After the meeting we spent a leisurely afternoon. Jim even took a swim just to say that he did. It was windy on top of the hotel and the water is ‘refreshing’, so he did not last long. It is the pool with no fence at the top. There is a nice view. We tried to find a pharmacy, and eventually we did, but they didn’t have what we wanted. We were walking and it was warm, so we gave up on finding another one and went back to the hotel for a much-needed nap.
Taking a very short swim in the ‘refreshing’ pool 8 floors up with no fence at the side and back edges. It is a beautiful view from up here on this side. The business side is not so pretty with muddy strips between the road and the buildings, electrical wires strung everywhere and only a few pretty buildings. The residential sections are much prettier, and the country this time of year, beautiful.
Wednesday: Our car showed up at 8 AM and we’ve been awake since just after 3 AM so we had plenty of time to get ready. This time CHOICE was with us as we would be looking at a couple of their proposed projects and a couple of completed ones. Kiran Neupane accompanied us on this jaunt. CHOICE set up the vehicle so we had a different driver and car. We were happy that it was not cramped like the last one—this one was a roomy jeep-type but still, Kiran had the rumble seat in the back, sharing his space with the luggage. Unfortunately we had to go down the same road even though we turn off of it before the torn up highway. We would have more logically stayed there and completed it all together except for the meeting, which we could not change, and because it was so important.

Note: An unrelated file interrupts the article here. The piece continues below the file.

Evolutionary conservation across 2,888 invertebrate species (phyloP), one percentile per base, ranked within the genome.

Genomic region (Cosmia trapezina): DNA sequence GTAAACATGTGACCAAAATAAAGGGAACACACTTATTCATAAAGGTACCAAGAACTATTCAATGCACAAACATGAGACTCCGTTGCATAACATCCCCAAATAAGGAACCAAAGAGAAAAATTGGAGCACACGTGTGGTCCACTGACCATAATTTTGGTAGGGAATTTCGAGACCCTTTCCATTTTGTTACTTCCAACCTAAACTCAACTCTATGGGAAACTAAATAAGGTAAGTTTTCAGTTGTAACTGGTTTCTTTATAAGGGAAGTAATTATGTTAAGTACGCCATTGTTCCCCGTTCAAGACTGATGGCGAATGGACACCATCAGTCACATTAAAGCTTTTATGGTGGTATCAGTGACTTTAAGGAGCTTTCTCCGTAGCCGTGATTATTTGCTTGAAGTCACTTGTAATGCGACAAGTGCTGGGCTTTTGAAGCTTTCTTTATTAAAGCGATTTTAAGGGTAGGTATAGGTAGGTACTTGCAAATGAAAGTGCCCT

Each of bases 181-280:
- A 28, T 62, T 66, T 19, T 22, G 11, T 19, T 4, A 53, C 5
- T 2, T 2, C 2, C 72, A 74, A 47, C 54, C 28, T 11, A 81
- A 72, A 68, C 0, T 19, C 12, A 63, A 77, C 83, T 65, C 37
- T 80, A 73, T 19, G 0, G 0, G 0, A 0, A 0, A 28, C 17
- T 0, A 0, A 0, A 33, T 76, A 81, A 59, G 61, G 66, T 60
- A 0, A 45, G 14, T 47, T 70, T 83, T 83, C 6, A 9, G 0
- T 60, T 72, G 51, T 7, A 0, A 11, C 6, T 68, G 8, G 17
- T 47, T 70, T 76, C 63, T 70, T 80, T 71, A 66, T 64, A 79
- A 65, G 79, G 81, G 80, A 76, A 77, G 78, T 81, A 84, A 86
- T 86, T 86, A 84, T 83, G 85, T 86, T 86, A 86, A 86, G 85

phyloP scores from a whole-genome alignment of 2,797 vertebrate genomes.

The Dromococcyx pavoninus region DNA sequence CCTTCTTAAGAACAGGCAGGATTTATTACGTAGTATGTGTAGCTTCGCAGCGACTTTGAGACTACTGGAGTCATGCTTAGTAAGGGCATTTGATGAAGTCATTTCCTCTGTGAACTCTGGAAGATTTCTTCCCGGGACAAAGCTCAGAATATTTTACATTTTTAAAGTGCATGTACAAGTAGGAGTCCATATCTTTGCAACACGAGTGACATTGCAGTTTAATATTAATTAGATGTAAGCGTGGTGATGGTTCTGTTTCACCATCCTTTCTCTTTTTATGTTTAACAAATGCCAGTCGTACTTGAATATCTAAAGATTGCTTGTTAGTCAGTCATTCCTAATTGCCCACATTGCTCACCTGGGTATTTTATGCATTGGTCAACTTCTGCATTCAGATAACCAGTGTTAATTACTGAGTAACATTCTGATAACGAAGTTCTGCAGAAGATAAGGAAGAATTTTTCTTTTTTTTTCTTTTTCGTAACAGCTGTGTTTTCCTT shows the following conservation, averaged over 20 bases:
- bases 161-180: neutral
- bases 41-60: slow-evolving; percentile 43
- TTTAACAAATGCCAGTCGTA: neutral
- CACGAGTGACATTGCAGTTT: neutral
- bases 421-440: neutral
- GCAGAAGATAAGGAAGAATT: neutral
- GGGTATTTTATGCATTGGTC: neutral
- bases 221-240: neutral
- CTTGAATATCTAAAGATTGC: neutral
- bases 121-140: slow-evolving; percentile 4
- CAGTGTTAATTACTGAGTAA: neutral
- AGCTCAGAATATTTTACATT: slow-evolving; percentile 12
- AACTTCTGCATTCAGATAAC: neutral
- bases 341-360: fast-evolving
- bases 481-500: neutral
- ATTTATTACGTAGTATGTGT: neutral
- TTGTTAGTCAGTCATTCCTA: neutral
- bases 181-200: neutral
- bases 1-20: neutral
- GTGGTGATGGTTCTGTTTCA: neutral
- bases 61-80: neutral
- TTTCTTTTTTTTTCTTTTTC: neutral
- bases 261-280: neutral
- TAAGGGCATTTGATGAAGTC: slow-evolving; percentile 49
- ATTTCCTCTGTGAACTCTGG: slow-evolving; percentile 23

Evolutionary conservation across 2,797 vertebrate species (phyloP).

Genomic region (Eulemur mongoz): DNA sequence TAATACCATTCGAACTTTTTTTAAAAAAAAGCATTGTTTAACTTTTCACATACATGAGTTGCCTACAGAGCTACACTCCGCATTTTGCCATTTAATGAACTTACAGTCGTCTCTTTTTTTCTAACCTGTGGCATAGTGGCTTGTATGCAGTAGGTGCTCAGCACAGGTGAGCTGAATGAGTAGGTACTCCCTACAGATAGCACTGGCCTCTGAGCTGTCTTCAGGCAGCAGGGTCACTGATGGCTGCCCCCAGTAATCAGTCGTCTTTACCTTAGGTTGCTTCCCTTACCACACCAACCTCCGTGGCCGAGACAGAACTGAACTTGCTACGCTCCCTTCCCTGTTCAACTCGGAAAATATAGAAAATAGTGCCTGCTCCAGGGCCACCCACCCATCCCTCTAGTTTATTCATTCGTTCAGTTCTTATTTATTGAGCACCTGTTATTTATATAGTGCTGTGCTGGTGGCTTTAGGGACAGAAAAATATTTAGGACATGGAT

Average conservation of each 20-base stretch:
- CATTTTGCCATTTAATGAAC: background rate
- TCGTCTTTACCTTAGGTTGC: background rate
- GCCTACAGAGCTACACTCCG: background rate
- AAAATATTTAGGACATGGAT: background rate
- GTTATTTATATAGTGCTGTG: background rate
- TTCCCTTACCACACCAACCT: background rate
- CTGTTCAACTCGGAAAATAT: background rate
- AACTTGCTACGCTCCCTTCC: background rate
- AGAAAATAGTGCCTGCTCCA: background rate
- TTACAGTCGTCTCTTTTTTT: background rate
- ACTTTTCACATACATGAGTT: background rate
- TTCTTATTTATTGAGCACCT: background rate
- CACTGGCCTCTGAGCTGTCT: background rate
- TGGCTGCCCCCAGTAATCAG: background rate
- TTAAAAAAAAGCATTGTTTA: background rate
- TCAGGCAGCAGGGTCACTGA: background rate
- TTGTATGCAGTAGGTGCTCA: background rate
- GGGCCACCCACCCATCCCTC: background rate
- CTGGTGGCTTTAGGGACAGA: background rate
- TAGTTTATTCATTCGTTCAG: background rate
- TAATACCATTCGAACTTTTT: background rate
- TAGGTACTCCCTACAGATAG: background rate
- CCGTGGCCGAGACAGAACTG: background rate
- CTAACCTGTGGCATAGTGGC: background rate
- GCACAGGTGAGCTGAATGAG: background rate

Weaver’s were not accompanying us on this trip as they are involved in Helping Babies Breathe—lots of paperwork and set-up to do. They also work on wheelchair distributions. These two couples split the humanitarian responsibilities. Obviously Oliphant’s are the ones in charge of water projects and they also work with the food initiative. Both couples also participate in the Branch and have callings. Elder Oliphant was just called to be the executive secretary to the Branch Presidency; I think the others work in Primary.
As we drove along we were stopped so that the driver could pay a bribe. During festival times the police get bribes or keep you stopped for two hours. They select cars that they think can pay this bribe, which is about $5. We have a certain routine on this road, knowing all the bathroom stops that are decent, and always eating at the same place where they have good food. We had driven about 4 hours when we arrived for our lunch. We were so happy when it only took us one hour to get out of town. This was because a great many people are already out of town celebrating one of their big festivals. This took an hour off of our trip.